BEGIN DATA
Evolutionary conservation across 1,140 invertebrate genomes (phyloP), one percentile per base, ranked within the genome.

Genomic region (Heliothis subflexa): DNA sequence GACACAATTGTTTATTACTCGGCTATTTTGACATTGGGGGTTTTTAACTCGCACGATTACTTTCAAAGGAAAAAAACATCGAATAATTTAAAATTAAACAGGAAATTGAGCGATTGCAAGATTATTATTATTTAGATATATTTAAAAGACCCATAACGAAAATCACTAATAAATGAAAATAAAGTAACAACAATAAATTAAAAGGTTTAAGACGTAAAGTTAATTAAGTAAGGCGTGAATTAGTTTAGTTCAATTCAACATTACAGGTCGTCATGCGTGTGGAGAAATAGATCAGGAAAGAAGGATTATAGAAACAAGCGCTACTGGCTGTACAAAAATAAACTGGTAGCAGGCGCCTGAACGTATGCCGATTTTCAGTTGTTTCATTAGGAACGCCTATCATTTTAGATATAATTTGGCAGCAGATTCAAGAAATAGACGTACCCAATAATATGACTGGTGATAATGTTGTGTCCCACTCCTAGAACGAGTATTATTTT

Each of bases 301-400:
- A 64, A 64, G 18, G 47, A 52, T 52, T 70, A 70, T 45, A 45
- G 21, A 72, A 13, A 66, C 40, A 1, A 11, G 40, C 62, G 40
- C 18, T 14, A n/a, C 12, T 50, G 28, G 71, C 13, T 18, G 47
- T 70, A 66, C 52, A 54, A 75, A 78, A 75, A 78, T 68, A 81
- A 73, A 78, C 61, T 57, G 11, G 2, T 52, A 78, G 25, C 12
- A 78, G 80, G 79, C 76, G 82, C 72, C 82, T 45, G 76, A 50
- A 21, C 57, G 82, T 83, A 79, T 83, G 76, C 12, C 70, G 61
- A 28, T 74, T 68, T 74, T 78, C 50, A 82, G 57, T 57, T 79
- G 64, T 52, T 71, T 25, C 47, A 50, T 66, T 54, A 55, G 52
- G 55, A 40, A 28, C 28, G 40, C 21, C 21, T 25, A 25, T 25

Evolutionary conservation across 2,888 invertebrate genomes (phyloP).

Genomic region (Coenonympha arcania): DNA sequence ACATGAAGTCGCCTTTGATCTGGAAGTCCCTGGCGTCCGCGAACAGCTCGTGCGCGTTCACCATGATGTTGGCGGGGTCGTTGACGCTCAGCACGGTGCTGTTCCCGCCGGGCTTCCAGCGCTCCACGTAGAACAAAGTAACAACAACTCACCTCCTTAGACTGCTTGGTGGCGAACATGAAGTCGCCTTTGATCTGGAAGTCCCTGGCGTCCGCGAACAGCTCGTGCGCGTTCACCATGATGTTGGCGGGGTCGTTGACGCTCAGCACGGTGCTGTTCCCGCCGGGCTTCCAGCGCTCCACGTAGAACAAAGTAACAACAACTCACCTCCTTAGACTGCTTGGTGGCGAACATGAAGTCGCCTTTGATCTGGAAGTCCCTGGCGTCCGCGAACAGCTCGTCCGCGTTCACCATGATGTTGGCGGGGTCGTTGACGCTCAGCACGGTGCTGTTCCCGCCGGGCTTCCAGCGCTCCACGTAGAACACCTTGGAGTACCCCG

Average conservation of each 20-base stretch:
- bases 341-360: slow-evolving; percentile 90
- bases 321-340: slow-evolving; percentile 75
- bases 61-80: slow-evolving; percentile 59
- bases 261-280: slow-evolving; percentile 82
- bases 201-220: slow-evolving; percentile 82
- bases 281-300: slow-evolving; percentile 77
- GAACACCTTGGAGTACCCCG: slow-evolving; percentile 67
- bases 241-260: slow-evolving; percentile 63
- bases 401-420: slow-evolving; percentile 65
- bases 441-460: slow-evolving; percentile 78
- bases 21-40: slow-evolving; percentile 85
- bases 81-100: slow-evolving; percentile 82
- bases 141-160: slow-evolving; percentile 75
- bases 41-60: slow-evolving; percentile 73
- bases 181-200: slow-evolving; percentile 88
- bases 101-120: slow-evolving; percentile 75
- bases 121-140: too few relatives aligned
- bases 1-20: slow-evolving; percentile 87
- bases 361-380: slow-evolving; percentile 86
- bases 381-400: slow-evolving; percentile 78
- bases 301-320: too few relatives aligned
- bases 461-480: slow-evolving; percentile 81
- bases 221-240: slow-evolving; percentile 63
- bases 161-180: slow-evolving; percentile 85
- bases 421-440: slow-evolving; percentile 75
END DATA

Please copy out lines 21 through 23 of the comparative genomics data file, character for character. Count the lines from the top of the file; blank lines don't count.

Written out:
- bases 201-220: slow-evolving; percentile 82
- bases 281-300: slow-evolving; percentile 77
- GAACACCTTGGAGTACCCCG: slow-evolving; percentile 67